Independence

By virtue of being their parent, you cannot give your child authentic independence at home. For them to grow to be their own person, truly, they must have space from you. Our school provides a space for kids to try different things, fail, do “nothing”, and otherwise have autonomy without the oversight (no matter how benign) of a parent.

To understand the way this works, consider how you feel and behave when your parents come to visit you. No matter how comfortable your relationship with your parents, their presence changes what activities you do and how you talk to your spouse or kids. Their presence isn’t bad, but it impacts your choices.

It’s the same with kids. They make different choices or feel differently about their choices when a parent is there. Because of this, you will never see your child fully independent. You will never know how they handle problems or advocate for themselves when you’re not around.

Sudbury schools are unique places where children are given the same freedoms and rights as adults, and are given a place to practice being an adult. This is something that they can never experience at home.

The ability to take control of their life

So, maybe you want to put your child in a school where you aren’t present, thereby giving them space from you. But you would be hard pressed to find a school where they were authentically able to take ownership of their life.  Our staff do not manipulate or coerce kids to do what we want, or what we think the parents would like. We fully support and respect who kids are, and we are around to help when they have questions that need answering or skills that need teaching.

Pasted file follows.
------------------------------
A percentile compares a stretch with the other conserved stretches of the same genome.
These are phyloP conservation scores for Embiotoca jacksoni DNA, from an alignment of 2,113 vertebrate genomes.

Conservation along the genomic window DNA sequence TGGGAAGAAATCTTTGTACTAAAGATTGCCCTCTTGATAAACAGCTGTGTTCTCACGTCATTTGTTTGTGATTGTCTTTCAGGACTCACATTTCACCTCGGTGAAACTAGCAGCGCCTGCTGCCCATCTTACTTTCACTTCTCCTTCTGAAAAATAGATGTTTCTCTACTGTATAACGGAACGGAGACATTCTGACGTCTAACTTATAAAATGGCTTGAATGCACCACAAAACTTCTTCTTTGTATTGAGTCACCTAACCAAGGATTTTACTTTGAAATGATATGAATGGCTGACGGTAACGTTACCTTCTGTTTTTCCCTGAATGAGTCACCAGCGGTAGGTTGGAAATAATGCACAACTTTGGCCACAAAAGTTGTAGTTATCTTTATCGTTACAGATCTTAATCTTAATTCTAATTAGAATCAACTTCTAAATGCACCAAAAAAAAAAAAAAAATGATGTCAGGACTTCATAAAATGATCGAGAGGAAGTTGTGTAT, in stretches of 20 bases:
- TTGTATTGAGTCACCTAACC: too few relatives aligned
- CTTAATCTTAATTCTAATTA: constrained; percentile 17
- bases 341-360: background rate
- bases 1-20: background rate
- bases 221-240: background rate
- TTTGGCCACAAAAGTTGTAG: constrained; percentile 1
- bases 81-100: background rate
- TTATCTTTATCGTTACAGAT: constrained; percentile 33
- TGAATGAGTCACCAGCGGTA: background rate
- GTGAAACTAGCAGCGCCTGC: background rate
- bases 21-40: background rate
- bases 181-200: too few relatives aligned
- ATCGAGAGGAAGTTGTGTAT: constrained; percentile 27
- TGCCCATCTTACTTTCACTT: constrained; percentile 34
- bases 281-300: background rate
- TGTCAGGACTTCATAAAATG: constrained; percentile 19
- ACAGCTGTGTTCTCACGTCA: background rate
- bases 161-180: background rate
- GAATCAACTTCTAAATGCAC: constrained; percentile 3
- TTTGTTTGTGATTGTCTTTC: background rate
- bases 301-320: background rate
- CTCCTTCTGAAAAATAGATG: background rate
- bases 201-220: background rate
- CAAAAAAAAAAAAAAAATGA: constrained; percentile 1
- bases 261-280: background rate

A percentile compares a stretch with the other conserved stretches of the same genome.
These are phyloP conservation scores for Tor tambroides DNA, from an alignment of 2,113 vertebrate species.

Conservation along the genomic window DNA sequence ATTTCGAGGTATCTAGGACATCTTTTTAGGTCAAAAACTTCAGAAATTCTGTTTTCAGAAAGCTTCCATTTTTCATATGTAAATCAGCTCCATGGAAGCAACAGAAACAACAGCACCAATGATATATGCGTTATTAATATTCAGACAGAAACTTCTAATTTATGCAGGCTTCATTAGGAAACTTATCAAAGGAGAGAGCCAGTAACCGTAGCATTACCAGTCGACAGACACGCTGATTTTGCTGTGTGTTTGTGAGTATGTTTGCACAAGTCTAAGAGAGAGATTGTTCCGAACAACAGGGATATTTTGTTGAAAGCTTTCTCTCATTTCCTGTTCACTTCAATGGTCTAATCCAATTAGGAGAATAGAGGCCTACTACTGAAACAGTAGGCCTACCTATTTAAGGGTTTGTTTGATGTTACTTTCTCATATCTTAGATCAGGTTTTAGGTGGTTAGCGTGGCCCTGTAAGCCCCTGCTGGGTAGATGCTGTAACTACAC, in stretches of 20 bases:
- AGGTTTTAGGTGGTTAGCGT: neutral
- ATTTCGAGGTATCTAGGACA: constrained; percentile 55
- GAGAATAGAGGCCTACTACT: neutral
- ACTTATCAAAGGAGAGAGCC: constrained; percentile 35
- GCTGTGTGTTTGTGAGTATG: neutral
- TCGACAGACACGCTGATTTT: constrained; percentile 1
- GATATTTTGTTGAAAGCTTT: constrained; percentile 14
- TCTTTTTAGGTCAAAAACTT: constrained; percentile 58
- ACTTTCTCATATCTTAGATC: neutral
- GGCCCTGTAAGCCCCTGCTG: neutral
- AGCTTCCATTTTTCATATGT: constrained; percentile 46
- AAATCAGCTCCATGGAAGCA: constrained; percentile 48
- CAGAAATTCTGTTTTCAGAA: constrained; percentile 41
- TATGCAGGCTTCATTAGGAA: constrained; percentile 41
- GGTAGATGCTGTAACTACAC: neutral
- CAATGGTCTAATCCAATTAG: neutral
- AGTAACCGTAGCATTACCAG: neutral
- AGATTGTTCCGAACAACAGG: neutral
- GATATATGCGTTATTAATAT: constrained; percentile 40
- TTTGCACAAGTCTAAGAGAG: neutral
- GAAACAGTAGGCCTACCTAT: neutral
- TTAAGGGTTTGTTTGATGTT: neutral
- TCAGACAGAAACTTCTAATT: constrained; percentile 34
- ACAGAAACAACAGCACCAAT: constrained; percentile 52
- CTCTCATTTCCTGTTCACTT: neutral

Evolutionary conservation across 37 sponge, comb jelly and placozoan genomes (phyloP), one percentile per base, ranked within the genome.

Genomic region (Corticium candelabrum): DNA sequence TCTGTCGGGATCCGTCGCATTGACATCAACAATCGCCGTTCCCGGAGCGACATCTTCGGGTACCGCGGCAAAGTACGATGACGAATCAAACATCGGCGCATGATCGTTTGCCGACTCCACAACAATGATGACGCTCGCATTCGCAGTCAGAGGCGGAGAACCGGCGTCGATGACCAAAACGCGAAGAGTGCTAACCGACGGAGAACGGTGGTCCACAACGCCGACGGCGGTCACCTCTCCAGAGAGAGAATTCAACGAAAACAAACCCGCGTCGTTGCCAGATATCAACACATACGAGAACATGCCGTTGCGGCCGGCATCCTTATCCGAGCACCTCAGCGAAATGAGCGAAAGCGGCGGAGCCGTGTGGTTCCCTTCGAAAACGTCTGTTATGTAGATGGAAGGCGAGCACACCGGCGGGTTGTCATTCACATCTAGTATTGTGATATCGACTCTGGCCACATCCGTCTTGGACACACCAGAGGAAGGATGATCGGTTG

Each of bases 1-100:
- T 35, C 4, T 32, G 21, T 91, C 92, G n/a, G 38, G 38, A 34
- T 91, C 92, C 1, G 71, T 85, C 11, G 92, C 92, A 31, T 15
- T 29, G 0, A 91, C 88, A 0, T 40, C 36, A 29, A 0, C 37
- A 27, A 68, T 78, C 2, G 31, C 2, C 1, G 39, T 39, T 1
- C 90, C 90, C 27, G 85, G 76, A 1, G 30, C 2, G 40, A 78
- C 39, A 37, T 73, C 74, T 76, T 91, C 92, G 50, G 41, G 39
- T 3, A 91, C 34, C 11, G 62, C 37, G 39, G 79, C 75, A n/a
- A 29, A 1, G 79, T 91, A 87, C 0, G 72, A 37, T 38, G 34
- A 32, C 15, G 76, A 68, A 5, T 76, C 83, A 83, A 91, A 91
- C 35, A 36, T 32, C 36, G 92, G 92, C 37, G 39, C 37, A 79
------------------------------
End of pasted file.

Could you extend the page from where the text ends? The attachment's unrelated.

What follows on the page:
The biggest gift you give your child when enrolling them in a Sudbury school is, “I trust you and believe in you.” Whether or not kids consciously understand this at first, they feel it through the structure of the school and in the way the adults in their lives aren’t rushing to take over when something isn’t going the way they hoped it would go. They learn that the people they love most in the world, their parents, trust them to make their own decisions, believe that they will learn from their mistakes, and have faith that they will grow into the person they were meant to be.

What am I paying for?

So, if you enroll in our school, what are you paying for? You’re paying for a completely unique school where your child has real power to change their surroundings, where they can forge life-long and deep relationships, where they can experience true independence, and where they can write their own story.

Why does this take money? We need a cool place to do it (rent), skilled people to make it happen (salary), and stuff to play with (materials). There are also business expenses such as insurance, accounting, marketing, and maintenance.

Paying money to send your child to a school when you have a free option down the street (or perhaps in your home) is a big ask. It’s not a decision that families take lightly, nor should they. Your choice in schooling is one of the biggest parenting decisions you will make, and it’s imperative that you find a place for your child where your family values are reflected at school.

Other than your home, your child will spend the most amount of their childhood at school. So, why wouldn’t you invest in a place where they are valued for who they are, encouraged to follow their own path and take control of their lives, and develop deep relationships with a diverse group of people?